Rent Supplements and Mental Health Support Improve Housing Stability for Homeless Adults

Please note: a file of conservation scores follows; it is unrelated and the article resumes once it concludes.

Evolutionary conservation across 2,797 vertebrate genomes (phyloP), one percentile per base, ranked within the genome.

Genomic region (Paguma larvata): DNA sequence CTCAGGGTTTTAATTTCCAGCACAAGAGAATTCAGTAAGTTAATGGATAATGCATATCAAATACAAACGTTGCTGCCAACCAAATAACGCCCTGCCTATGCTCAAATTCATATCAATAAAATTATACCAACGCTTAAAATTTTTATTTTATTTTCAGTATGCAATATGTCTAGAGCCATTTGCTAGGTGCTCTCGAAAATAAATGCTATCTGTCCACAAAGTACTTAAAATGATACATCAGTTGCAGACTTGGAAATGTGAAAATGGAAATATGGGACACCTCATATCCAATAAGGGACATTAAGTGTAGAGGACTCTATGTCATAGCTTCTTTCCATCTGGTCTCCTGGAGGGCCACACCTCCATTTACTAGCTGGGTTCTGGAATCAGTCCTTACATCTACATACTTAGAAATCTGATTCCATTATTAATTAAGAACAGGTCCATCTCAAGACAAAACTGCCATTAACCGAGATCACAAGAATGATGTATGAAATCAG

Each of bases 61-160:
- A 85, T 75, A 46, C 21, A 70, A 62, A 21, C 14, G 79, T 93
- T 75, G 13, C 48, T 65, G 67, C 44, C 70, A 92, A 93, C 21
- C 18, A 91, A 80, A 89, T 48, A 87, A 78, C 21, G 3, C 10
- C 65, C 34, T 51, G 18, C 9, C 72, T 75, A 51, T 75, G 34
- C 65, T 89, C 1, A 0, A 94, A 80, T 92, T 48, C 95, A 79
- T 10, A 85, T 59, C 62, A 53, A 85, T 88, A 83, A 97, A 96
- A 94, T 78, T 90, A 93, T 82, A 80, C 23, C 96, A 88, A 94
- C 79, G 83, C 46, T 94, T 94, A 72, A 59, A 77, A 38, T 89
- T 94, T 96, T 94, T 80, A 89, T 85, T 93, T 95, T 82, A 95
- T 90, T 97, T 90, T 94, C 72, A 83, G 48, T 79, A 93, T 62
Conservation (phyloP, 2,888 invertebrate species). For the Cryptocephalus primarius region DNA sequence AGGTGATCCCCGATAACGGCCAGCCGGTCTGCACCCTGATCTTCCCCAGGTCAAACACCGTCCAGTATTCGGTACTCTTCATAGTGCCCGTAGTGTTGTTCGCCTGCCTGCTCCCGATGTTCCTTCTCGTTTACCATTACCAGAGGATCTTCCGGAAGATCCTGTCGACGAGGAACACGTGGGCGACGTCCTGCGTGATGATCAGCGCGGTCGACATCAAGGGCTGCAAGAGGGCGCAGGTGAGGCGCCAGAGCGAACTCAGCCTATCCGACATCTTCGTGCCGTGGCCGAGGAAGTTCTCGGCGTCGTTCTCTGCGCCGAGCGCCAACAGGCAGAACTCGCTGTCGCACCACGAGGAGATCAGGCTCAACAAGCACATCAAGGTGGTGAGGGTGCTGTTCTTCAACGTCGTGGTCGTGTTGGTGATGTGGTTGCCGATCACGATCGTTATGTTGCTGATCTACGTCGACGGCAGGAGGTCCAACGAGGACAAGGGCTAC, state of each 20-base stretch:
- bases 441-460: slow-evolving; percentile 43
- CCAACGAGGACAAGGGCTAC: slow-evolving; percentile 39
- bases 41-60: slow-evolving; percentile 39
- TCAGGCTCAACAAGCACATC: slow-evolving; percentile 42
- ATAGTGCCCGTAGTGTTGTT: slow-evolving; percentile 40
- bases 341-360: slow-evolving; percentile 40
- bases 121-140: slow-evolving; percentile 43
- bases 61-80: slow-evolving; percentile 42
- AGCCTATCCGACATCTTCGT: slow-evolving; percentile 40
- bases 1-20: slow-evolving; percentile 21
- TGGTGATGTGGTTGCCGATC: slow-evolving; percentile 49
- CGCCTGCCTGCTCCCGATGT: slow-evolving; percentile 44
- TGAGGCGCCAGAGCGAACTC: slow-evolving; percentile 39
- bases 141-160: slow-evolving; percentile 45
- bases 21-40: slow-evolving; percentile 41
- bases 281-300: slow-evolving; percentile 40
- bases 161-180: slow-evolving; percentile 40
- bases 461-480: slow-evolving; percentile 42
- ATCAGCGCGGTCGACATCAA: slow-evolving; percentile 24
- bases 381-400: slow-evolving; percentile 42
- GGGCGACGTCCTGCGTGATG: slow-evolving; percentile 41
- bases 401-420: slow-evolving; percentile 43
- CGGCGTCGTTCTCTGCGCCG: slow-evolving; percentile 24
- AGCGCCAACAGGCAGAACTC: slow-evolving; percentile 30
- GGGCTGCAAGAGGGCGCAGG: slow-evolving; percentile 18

Homelessness affects over 150,000 adults in Canada and over 1.5 million Americans. A new study in the March 3 issue of JAMA compares the use of scattered-site supportive housing using rent supplements and case management services to traditional treatment and transitional housing as a way to reduce homelessness. Among 1,200 homeless individuals from four large cities across Canada, researchers gave about half rent supplements and intensive mental health support, while others received routine services from their communities. The study reports that individuals receiving the rent supplements and case management services had greater success in achieving stable housing, although their overall quality of life did not improve.
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